27 February 2009

Eastern Europe Blowing Up

While investors are correctly paying a lot of attention to the programs being put out by the White house this week, just under the radar is the rapidly developing Eastern European situation that is threatening to exacerbate the world banking crisis. Last week Moody's rattled the markets a bit when it said it was considering downgrading a number of European banks because of severe problems with their loans to Eastern Europe. The concern immediately faded to the background, however, as it was overshadowed by the barrage of news coming out of Washington on the stimulus package, the banking situation, the mortgage programs and the proposed budget. We think that it won't be long before the Eastern Europe economic and financial distress will be a major topic on the front pages and cable news.

What's happening is that the economies of the Eastern European nations and ex-Soviet republics are crumbling at a time when they owe vast sums to European banks. On average, GDP in the Baltic countries is down 17% and their stock markets down 70%. Still, they have raised their short rates by 500 basis points to defend their currencies that are plunging, thereby making the economic situation even worse. In Poland, 60% of the mortgages are denominated in Swiss francs and the zloty has plunged against the franc. Their industrial production has declined 14.9%. In the Ukraine, GDP has dropped 20% year-over-year while industrial production has declined 34%. The Hungarian forint is down 30% against the euro, and almost all of their mortgages are denominated in foreign currencies, making them more difficult to service. The Hungarian stock market is down 60% and auto sales are off by 50%. Other Eastern European countries are facing similar situations.

The problem is that the aforementioned group of nations has borrowed $1.7 trillion from foreign countries, with $1.3 trillion of it from European banks. They must pay back or rollover $400 billion this year, an amount equivalent to one-third of the group's GDP. With credit markets frozen, however, this is an impossible task, and without a massive bailout, these countries will blow up. Especially vulnerable are banks in Austria, Sweden, Greece, Italy and Belgium. Austrian banks alone have exposure of $280 billion to emerging Europe, an amount equal to 64% of its GDP.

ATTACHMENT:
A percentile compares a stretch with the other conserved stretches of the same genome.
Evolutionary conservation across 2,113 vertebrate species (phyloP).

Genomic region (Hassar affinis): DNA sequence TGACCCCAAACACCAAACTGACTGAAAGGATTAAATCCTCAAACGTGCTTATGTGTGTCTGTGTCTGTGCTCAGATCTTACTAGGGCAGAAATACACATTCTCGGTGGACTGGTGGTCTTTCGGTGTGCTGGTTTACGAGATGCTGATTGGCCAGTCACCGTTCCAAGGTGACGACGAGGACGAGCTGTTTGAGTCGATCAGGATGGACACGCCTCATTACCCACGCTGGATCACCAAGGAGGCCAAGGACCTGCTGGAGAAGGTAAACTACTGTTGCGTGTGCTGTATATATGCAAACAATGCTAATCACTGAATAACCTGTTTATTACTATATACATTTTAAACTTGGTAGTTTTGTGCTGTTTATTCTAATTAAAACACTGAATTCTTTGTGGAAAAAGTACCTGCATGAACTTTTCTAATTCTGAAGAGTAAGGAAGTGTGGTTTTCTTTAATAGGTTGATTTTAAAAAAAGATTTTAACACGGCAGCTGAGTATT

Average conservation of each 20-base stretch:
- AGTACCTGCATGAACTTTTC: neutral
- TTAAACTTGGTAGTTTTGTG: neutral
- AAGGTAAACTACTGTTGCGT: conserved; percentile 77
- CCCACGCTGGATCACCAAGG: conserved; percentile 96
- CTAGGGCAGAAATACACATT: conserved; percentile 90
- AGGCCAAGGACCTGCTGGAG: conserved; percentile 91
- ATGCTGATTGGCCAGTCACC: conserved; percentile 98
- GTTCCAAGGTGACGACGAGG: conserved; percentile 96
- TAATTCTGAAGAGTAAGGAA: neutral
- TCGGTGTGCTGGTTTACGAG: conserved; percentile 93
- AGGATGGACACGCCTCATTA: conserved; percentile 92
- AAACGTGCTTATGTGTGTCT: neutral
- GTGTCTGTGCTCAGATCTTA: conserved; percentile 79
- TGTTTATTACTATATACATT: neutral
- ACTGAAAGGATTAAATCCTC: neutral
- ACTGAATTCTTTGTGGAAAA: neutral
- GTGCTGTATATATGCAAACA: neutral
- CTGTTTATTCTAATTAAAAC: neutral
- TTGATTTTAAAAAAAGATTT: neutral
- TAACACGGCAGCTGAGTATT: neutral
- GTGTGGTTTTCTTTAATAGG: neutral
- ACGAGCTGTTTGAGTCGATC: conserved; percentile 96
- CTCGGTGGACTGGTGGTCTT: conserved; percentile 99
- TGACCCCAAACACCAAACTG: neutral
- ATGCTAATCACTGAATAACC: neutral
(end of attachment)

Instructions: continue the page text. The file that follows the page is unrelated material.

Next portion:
The European Bank for Reconstruction and Development (EBRD) estimated that the bad debts of Eastern Europe and the ex-Soviet republics would exceed 10% and possibly be as high as 20%. Hans Redeker, Chief Currency Strategist at PNB Paribas said, "We're nearing the level where things can get out of hand". IMF head Dominique Strauss-Kahn expects a "second wave of countries to come knocking" after prior IMF bailouts of Latvia, Hungary, Ukraine and Belarus. IMF reserves are rapidly running down after a series of aid packages to emerging nations.

Austrian Finance Minister Josef Proll is trying to put together a rescue package before the situation deteriorates further. Der Standard in Vienna said that "A failure rate of 10% would lead to the collapse of the Austrian financial sector". German Finance Minister Steinbruck said that the Western European governments may be forced to bail out Eastern Europe. With Western European economies already in terrible shape, this will not be accomplished without a lot of time and turmoil. It will be exceedingly difficult to get the various nations to agree on a package and the citizens of Western Europe will certainly protest at having to bail out foreign countries when they are having such a rough time themselves. We think this means some more significant downturns for global markets.


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